After Teen’s Death, Family Focuses on Giving Hope to Those Struggling With Depression

SACRAMENTO -- Mental health experts and families say suicide and the factors behind it need to be discussed so it can be prevented.

"He wanted all his money to go to a depression and bipolar organizations so other people didn't feel like they had to do what he was going to do," Gail Spelis said.

Spelis lost her grandson, 16-year-old Tycho Spelis-Chiusano, to suicide in May.

Tycho was never diagnosed with depression, and his family had no idea he was struggling.

The night of his death still haunts his aunt.

"Ten minutes before he called me just to tell me how much he loved me," Catherina Spelis said. "And now I see the signs."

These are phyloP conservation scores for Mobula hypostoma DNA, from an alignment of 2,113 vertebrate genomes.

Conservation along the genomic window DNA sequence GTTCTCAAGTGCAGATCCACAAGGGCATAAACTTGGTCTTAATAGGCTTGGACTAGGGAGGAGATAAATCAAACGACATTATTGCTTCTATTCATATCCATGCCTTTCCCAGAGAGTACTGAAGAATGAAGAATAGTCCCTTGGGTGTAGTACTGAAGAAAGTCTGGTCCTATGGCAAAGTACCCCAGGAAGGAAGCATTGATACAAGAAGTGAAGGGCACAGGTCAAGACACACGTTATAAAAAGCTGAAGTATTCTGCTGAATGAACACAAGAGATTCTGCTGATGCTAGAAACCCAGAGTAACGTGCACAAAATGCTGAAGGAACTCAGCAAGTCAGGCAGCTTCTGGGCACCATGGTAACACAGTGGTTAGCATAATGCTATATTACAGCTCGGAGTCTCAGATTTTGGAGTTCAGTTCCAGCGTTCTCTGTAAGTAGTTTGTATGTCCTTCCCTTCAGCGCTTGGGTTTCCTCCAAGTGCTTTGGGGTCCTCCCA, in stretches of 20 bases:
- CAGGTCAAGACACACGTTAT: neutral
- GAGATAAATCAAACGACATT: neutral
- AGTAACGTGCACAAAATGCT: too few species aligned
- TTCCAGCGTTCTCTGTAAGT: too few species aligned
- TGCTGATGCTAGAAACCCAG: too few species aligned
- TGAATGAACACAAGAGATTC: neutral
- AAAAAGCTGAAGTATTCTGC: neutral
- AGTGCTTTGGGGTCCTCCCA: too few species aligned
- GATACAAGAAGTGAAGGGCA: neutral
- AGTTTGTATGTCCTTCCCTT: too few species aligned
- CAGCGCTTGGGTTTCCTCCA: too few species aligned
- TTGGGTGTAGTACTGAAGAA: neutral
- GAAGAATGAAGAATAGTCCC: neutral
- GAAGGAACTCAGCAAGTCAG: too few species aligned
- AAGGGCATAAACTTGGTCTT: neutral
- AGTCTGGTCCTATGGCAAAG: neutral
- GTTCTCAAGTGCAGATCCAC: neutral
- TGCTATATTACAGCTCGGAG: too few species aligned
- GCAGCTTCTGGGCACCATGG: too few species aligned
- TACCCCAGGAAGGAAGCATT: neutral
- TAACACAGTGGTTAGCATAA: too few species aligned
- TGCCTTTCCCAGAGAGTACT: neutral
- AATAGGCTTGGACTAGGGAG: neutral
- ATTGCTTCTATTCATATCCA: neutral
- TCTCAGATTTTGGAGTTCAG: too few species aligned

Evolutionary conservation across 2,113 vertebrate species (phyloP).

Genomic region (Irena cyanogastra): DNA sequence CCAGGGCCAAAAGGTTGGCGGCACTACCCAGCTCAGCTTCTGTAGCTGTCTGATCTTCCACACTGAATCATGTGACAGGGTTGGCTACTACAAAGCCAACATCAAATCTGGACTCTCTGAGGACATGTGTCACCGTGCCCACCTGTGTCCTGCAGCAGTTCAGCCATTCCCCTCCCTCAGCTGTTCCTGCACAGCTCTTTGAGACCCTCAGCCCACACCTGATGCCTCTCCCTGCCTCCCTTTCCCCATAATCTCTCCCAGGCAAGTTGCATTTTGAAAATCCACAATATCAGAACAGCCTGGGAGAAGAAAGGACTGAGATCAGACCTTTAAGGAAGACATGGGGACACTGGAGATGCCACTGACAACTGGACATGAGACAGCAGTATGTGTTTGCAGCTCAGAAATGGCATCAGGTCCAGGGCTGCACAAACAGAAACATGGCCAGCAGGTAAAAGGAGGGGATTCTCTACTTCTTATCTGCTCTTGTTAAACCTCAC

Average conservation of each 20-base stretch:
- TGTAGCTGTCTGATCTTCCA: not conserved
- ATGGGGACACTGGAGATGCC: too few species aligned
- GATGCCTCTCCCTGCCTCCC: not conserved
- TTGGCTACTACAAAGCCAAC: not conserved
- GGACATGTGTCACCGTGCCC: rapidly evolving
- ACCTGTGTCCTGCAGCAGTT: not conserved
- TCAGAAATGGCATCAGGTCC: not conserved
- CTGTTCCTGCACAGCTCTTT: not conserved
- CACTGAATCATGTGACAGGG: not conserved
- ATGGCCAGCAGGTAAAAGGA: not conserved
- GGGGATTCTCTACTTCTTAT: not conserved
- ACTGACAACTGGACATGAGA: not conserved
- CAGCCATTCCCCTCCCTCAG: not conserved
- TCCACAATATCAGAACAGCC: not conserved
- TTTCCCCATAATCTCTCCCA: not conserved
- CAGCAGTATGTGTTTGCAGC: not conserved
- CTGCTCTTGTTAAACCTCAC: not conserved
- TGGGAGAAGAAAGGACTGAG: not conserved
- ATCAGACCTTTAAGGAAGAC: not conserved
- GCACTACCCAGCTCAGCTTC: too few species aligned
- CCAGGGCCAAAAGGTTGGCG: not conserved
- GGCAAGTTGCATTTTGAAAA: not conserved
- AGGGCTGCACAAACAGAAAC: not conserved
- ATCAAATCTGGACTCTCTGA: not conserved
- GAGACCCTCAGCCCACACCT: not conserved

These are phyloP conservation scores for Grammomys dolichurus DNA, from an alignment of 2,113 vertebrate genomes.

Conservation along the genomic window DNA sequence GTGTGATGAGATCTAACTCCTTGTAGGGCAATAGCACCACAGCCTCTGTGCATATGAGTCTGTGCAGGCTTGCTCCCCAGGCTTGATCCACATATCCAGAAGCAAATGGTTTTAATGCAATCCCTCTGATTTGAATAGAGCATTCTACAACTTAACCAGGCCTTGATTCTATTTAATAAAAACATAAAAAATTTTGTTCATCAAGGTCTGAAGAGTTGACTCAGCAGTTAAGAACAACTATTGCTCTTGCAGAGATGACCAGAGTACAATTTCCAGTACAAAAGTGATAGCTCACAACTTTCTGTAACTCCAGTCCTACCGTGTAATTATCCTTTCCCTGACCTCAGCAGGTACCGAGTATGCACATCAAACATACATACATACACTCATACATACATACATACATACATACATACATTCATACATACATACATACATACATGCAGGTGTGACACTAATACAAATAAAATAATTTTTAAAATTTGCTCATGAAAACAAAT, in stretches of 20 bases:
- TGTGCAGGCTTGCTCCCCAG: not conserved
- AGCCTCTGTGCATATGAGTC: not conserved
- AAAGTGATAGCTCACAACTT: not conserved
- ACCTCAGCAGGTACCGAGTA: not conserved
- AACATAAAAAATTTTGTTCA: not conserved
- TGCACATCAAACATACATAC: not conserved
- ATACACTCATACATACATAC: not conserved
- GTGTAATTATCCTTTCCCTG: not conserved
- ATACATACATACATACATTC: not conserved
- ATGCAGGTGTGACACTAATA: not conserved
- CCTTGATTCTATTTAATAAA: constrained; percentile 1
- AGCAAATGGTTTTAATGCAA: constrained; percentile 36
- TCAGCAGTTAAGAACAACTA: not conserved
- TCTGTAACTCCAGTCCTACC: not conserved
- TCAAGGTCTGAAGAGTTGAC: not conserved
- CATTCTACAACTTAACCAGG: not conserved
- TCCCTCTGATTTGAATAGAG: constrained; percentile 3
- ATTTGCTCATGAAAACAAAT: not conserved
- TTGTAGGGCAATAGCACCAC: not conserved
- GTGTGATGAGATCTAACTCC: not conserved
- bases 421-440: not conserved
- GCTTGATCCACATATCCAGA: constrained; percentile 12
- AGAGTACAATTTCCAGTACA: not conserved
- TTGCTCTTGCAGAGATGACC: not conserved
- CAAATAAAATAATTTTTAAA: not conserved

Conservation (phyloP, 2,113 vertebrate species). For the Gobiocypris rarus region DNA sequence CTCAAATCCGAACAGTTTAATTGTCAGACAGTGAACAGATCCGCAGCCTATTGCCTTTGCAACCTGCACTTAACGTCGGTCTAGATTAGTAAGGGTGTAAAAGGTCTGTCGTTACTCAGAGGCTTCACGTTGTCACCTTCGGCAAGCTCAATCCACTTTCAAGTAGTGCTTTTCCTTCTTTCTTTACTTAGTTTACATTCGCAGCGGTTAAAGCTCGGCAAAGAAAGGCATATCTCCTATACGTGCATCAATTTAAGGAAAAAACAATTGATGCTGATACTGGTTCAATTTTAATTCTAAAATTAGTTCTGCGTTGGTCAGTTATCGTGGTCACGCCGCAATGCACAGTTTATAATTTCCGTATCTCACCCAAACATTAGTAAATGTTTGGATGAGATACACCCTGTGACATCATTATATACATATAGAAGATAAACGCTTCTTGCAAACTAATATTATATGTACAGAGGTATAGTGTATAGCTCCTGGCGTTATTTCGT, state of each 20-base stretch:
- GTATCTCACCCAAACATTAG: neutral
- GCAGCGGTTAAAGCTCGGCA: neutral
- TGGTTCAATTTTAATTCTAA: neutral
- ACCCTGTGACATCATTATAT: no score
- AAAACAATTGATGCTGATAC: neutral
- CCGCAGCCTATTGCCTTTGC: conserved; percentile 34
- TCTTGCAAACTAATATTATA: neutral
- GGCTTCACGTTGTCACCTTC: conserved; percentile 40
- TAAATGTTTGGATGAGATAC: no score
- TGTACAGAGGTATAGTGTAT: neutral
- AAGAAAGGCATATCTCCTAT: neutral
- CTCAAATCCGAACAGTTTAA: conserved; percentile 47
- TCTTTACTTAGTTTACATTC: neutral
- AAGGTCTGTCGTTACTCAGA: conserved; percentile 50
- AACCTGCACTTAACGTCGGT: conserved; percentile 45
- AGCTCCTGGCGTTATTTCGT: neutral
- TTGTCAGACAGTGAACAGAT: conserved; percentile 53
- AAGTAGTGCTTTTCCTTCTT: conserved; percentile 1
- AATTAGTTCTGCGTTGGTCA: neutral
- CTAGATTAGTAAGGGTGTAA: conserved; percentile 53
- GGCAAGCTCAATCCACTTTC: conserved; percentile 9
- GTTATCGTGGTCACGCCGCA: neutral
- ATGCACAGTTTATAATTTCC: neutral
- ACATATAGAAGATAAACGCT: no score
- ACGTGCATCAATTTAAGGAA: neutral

His family is now making the wish he left in his note happen, donating more than $20,000 from a GoFundMe account to the Sacramento chapter of the National Alliance of Mental Illness -- NAMI.

"For someone who is having suicidal thoughts of ending their life, I just want them to know there is help out there and they need to raise their hand. Because sometimes people are very good at hiding it," NAMI Sacramento Executive Director David Bain said.

Through their grief, Tycho's family is focused on helping others.

"If we just save one person, it's someone's Tycho," his grandmother said. "That's worth saving."

If you feel extreme distress, you can call 1-800-273-8255, the National Suicide Prevention Lifeline, to speak with someone who will provide free and confidential support 24 hours a day, seven days a week. If you want to learn how to help someone in crisis, you can call the same number.